FIG. 2B is a top down view of FIG. 2A.

FIG. 3 is a schematic of the case where the sample to be released is larger than the laser beam.

FIG. 4 shows laser release of the cut edges of a carrier and glass handler wafer.

FIG. 5A shows a fixture for the laser released glass chip final removal process.

FIG. 5B shows the vacuum head in contract with the sample,

FIG. 5C shows the glass handler removed.

FIG. 6 shows an example of a structure from which the glass has been removed and surface has been cleaned.

It is to be noted, however, that the appended drawings illustrate only typical embodiments of this disclosure and are therefore not to be considered limiting of its scope, for the disclosure may admit to other equally effective embodiments.

DETAILED DESCRIPTION OF BEST AND VARIOUS EMBODIMENTS

Reference is made to the figures to illustrated selected embodiments and preferred modes of carrying out the disclosure. It is to be understood that the disclosure is not hereby limited to those aspects depicted in the figures. It is emphasized that, according to common practice, the various features of the drawing are not to scale. On the contrary, the dimensions of the various features are arbitrarily expanded or reduced for clarity. Included in the drawing are the following figures.

FIG. 1 shows a schematic of a thinned (few μm to about 150 μm) semiconductor bonded to glass handler wafer (100) using high temperature adhesive (500). The layer of synthetic resin release adhesive (500) is applied and cured on the substrate (300) and/or on the glass handler wafer (100). The adhesive upon curing typically can withstand temperatures of at least 400 C. When, the adhesive is coated on either the substrate or the glass handler wafer, another high temperature stable polymer, such as a different polyimide that would not necessarily have the optimized flow characteristics, can optionally be coated on the other wafer. The structure is joined to substrate (300) using C4 balls (400).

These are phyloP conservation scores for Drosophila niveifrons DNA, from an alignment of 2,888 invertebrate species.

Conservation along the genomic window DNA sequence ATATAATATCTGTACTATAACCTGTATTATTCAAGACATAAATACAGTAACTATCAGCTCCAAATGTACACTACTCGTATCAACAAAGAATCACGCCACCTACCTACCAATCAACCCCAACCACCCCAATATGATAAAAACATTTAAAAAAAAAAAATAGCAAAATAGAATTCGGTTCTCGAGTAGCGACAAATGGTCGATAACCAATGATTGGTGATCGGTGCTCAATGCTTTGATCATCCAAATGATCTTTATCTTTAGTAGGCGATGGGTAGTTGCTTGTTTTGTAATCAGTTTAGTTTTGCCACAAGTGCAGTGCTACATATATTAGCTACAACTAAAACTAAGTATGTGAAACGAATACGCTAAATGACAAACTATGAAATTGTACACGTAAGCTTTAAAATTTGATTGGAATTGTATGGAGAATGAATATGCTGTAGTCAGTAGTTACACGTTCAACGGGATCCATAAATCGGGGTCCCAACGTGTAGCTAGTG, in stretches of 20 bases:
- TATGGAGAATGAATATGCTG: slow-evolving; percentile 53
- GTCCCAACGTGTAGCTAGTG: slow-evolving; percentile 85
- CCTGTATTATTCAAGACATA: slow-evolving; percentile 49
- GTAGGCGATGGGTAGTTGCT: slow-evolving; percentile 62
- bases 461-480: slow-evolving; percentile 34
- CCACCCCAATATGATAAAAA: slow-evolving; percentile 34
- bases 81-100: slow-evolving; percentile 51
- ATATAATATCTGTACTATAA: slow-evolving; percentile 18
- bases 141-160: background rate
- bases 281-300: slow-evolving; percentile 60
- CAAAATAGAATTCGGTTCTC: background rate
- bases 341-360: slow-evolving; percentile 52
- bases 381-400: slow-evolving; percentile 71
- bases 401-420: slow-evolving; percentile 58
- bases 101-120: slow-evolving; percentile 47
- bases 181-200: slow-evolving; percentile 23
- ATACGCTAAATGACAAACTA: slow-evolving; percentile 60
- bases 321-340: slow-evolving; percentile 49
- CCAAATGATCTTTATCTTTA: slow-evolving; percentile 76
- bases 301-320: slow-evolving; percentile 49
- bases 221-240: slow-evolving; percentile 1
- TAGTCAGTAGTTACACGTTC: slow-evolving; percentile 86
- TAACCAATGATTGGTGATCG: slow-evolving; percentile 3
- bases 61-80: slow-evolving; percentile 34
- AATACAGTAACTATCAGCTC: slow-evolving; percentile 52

The semiconductor is typically silicon but can be another semiconductor such as silicon carbide, gallium arsenide and the like. The high temperature adhesive (500) upon being cured desirably can withstand temperatures of at least 400 C. Typically the adhesive layer has a thickness of <10 μm and more typically at least about 3 μm to about 5 μm.

Typically the adhesive layer is a polyimide and a flow optimized polyimide to facilitate bonding.

Commercially available polyimide precursors (polyamic acid, acid-ester or ester) are various polyimide precursors from HD Microsystems (DuPont) and available under the trade designation Pyralin. These polyimide precursors come in many grades, including those available Pyralin polyimide precursors from HD Microsystems (DuPont) under the further trade designations PI-2555, PI-2545, PI-2560, PI-5878, PIH-61454, and PI-2540. Some of these are Pyromelletic Dianhydride-Oxydianiline (PMDA-ODA) polyimide precursors.

Commercially available chemically cured polyimides are various polyimides from HD Microsystems (DuPont) and available under the trade designation Kapton, including H-Hapton, V-Kapton, HN-Kapton, and VN-Kapton, which are all chemically cured polyimides. The chemically cured polyimides are generally cured with an anhydride curing agent such as acetic anhydride. Also, commercially available are Upilex polyimides from Ube Industries.

PI adhesive available from HD Microsystems under trade designation for experimental materials HD300x, where x indicates systematic number to identify different proprietary PI adhesive compositions and/or solids concentration, molecular weight, and viscosity of the solution tailored to particular application of the adhesive as determined by customer.

A particular example employed according to the present disclosure is available under the trade designation P15878 (PMDA-ODA) and HD3003-X1 of proprietary polyimide precursor solution described as PI adhesive.

The following table illustrates properties of polyimides

PI
Property Unit PI 5878 adhesive Comment
Glass C. ~400 ~188 Lower Tg important for
transition good polymer flow during
temperature lamination at T > Tg
Modulus GPa 2.3 2.7
<1% weight C. 560 488 Thermal stability to 400 C.
loss required as post laminating
process temperatures can
reach that temperature
Molecular ~20000 <100000 PI5878 and PI adhesive are
weight different chemistries and
thus the MW is not
comparable between the
two. For a good flow
characteristic the adhesive
MW needs to be relatively
low.